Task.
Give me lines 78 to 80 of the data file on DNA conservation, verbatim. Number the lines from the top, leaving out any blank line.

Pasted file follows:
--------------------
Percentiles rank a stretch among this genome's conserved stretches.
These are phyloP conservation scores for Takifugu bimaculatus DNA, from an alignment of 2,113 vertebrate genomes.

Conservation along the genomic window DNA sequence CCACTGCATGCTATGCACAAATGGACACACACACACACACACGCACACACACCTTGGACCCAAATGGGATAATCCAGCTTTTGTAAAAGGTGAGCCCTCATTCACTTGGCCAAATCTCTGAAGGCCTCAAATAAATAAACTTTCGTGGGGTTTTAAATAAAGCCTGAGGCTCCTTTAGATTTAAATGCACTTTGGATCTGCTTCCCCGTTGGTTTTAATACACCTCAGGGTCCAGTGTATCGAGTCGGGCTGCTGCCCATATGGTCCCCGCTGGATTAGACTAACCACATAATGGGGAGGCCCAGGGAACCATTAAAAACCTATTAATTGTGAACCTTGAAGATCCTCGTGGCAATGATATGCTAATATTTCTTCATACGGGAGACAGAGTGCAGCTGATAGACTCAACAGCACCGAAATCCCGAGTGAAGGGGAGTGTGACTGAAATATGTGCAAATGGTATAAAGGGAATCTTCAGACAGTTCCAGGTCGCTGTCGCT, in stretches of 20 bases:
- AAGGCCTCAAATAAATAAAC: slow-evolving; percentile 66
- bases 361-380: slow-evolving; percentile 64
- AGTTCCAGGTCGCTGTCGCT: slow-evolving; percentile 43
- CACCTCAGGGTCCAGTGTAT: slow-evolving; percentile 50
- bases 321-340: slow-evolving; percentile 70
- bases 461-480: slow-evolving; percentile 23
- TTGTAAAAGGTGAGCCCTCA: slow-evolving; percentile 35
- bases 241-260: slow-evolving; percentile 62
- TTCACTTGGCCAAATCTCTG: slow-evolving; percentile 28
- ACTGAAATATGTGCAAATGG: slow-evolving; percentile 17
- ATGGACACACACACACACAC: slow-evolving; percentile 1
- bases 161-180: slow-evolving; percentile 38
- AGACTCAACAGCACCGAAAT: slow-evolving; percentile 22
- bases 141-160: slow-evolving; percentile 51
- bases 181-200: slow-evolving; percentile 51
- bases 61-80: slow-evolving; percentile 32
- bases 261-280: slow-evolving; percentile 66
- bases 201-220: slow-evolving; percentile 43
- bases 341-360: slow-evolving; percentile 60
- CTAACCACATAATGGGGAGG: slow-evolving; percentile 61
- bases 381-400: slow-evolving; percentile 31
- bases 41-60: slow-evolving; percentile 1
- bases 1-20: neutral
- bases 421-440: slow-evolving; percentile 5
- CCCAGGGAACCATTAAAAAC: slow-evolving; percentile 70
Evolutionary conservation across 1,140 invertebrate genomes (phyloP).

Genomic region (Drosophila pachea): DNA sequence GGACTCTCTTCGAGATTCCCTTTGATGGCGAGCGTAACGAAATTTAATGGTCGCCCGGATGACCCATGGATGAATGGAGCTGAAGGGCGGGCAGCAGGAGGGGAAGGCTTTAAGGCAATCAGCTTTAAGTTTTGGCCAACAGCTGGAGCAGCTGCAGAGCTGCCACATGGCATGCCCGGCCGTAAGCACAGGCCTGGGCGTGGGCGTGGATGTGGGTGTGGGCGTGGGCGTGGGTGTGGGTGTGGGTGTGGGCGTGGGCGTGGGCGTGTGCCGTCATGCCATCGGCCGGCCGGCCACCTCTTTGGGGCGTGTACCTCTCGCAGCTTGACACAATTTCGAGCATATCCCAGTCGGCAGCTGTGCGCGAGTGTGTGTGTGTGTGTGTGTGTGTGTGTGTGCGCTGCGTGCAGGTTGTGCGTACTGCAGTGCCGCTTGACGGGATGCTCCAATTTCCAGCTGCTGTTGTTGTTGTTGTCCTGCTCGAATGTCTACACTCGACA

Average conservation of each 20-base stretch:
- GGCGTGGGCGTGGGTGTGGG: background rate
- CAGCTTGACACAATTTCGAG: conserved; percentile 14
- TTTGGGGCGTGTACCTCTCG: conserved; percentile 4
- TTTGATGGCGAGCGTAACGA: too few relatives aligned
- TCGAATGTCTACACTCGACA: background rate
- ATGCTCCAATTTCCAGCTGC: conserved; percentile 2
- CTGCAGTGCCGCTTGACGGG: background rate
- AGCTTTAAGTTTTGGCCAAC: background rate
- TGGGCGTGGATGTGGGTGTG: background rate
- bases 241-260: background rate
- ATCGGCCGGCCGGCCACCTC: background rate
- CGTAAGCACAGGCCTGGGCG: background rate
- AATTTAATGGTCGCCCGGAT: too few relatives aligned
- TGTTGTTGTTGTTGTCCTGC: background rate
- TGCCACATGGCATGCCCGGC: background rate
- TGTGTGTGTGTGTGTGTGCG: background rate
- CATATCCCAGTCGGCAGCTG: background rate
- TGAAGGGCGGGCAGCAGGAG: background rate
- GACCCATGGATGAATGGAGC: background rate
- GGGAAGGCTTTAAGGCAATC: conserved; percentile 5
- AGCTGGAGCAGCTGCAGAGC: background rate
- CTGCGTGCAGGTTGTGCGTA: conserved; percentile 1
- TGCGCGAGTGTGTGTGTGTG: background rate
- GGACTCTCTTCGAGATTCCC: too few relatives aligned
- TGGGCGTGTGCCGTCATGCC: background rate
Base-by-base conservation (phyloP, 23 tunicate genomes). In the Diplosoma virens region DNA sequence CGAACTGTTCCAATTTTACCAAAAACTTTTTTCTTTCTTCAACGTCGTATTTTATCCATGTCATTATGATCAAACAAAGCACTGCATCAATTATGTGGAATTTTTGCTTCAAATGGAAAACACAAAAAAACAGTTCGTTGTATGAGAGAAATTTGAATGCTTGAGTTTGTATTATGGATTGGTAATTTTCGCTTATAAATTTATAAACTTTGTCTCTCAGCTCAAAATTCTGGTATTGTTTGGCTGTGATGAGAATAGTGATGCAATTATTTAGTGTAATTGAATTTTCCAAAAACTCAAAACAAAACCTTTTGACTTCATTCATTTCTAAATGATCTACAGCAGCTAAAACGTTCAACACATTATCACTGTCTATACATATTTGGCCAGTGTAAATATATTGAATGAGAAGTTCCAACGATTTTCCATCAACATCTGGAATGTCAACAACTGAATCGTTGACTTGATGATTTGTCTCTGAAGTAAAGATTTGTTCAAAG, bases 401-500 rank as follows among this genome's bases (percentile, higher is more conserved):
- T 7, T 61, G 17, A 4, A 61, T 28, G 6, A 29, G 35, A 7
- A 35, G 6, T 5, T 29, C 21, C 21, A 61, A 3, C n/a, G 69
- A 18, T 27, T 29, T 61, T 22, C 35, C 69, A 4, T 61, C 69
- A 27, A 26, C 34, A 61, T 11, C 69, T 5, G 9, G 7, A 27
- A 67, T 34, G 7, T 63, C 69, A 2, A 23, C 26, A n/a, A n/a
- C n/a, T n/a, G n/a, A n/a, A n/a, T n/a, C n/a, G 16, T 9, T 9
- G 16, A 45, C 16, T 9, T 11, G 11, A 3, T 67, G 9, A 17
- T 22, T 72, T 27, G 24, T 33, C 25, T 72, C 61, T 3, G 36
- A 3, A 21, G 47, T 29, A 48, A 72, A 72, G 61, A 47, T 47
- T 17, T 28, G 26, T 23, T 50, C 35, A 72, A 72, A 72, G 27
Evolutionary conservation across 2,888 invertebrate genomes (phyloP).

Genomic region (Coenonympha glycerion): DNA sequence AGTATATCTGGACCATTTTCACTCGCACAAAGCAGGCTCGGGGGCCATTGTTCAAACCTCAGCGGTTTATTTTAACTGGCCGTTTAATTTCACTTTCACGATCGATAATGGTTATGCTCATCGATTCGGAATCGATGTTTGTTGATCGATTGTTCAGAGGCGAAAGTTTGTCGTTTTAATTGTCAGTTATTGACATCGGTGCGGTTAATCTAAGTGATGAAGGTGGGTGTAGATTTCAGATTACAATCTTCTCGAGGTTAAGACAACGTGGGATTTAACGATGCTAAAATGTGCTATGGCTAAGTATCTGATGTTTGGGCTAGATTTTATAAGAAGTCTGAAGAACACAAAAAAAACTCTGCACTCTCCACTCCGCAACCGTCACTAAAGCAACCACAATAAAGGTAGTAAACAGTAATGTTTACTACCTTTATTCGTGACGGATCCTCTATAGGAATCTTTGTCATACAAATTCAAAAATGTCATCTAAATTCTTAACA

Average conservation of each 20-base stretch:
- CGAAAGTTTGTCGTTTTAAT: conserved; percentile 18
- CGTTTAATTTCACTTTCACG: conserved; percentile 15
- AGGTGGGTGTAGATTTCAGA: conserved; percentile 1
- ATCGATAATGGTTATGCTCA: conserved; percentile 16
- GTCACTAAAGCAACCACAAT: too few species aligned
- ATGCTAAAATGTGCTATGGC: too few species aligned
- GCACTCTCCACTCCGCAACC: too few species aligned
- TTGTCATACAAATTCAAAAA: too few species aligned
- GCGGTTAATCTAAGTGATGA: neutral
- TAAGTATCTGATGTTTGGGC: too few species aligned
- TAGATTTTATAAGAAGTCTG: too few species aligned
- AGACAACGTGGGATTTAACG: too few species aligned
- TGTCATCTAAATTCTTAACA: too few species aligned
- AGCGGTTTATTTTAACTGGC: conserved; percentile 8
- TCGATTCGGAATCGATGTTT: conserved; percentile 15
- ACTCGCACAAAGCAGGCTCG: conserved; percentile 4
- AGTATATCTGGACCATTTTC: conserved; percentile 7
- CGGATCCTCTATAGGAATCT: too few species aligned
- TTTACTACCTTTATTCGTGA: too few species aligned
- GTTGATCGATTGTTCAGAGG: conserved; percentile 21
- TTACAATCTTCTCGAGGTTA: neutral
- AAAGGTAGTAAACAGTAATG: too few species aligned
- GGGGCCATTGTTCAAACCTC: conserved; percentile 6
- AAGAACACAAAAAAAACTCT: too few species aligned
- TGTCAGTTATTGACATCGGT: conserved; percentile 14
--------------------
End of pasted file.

- TTGTCATACAAATTCAAAAA: too few species aligned
- GCGGTTAATCTAAGTGATGA: neutral
- TAAGTATCTGATGTTTGGGC: too few species aligned